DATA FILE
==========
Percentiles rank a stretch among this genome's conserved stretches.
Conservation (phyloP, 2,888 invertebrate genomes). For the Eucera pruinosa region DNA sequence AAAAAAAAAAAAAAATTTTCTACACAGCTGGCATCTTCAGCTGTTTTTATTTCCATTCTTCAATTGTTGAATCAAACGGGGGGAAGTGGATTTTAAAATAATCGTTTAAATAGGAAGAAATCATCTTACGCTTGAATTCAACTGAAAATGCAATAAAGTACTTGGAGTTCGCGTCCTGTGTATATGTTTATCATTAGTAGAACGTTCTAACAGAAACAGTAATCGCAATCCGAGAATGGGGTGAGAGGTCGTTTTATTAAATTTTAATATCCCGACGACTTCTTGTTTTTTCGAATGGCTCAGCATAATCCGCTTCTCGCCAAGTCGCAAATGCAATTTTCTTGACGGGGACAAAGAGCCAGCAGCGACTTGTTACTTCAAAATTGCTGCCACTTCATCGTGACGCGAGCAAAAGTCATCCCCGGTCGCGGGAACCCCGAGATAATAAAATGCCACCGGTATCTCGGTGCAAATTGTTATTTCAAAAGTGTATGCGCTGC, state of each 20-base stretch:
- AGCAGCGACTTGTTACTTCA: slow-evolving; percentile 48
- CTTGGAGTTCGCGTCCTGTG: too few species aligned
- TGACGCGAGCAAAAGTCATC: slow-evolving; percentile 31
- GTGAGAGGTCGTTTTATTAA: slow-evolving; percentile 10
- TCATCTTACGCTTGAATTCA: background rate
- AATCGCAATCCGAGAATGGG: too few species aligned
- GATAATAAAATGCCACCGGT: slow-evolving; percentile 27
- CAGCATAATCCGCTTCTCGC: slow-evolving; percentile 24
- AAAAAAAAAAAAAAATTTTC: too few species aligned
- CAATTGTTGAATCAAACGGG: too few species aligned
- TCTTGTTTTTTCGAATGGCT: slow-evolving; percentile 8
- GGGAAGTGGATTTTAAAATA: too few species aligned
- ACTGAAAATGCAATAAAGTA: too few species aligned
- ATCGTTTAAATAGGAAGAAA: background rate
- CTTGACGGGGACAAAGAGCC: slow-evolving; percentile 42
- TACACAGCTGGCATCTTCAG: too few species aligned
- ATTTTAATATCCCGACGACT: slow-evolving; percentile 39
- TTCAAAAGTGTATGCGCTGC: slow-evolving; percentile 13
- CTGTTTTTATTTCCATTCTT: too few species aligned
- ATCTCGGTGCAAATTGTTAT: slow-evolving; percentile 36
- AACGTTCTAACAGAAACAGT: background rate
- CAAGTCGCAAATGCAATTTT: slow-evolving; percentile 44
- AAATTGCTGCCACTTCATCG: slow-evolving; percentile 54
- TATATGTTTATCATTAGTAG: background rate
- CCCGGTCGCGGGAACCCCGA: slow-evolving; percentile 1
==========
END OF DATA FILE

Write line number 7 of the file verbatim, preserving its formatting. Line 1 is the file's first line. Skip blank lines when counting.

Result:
- TCATCTTACGCTTGAATTCA: background rate